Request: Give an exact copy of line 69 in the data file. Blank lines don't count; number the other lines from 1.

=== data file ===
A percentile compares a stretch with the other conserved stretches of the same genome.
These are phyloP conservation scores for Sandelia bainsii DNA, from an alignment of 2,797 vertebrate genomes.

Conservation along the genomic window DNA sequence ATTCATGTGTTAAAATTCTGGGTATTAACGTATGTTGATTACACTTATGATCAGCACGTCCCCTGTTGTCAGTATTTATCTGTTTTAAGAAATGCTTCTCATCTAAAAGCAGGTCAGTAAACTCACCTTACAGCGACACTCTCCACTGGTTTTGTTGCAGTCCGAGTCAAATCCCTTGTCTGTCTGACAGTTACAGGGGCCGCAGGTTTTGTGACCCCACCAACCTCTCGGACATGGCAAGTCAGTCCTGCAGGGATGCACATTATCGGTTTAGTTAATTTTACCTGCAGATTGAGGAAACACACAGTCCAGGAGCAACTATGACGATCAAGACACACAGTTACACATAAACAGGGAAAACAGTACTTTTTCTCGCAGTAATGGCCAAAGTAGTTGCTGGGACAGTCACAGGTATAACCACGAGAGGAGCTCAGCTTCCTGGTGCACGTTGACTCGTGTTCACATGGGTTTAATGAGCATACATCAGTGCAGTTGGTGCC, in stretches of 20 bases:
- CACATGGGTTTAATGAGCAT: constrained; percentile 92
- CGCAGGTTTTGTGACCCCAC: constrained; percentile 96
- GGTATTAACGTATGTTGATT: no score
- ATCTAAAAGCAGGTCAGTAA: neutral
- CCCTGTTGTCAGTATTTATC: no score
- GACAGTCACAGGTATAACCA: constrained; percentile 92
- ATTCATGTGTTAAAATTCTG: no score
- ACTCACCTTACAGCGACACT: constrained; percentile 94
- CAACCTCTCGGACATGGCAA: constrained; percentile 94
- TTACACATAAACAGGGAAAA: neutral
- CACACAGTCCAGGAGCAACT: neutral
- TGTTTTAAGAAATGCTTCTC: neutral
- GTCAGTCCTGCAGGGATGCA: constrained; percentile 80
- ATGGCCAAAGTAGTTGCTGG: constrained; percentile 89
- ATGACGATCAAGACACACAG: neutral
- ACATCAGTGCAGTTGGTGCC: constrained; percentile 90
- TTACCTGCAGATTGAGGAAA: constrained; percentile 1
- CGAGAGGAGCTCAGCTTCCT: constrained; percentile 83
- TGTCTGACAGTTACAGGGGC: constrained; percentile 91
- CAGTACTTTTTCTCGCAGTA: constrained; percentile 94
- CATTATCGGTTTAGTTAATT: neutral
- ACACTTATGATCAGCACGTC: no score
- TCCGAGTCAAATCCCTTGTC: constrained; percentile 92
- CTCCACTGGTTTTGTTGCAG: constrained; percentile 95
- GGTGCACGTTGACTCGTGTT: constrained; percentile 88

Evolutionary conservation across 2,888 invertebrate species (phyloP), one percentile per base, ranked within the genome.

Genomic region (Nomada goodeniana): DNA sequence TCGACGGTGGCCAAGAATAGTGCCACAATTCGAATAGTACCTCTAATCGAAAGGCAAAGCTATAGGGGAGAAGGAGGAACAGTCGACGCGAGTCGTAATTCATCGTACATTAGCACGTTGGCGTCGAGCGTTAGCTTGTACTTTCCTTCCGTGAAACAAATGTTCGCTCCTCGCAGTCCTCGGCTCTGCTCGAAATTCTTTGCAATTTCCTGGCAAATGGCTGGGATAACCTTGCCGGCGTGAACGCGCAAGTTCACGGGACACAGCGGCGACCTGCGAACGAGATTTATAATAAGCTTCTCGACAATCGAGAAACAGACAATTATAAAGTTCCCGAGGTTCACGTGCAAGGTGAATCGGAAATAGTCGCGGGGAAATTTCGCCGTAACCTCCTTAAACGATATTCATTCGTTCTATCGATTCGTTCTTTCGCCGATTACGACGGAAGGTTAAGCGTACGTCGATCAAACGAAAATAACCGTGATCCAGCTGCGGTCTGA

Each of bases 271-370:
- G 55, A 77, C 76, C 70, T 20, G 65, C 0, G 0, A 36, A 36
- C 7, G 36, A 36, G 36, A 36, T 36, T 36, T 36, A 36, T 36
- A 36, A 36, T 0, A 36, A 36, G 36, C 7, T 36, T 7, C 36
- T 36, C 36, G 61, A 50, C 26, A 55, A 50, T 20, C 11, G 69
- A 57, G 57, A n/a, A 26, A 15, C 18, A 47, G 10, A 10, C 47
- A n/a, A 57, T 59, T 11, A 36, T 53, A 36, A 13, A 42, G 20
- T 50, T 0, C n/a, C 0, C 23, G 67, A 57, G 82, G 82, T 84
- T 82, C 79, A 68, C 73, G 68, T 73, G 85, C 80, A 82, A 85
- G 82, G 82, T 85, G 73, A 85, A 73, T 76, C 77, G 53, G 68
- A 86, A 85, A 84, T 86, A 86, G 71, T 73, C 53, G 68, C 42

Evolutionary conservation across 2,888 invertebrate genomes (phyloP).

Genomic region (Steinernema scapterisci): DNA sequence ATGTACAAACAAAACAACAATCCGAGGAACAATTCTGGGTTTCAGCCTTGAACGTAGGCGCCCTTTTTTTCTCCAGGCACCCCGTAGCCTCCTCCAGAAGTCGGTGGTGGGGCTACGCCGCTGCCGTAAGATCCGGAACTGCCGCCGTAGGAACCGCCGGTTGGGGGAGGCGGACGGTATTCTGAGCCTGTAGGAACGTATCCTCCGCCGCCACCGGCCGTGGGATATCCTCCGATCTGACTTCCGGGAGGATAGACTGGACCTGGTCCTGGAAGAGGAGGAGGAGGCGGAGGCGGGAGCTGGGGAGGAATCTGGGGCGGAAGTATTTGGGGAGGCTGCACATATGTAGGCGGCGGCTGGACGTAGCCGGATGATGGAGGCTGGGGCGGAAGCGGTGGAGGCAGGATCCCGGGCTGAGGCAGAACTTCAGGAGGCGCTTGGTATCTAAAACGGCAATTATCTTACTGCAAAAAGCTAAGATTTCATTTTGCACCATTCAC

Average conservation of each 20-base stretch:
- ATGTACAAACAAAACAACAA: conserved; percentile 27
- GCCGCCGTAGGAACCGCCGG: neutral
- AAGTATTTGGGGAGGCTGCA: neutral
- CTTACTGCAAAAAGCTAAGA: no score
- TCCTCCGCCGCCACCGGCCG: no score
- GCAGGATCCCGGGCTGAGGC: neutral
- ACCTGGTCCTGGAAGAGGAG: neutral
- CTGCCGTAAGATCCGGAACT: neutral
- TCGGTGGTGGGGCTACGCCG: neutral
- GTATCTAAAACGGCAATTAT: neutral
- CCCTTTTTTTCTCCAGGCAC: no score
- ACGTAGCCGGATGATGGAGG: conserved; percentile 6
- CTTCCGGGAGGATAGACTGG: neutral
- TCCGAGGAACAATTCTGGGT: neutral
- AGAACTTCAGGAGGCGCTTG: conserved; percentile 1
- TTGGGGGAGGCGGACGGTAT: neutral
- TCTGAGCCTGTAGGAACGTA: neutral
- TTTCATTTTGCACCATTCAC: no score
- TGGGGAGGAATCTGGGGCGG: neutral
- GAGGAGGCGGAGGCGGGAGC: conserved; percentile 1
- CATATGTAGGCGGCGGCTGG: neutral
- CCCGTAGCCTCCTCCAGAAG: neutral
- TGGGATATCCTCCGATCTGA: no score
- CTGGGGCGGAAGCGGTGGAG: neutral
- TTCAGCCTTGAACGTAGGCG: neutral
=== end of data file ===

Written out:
- TTCAGCCTTGAACGTAGGCG: neutral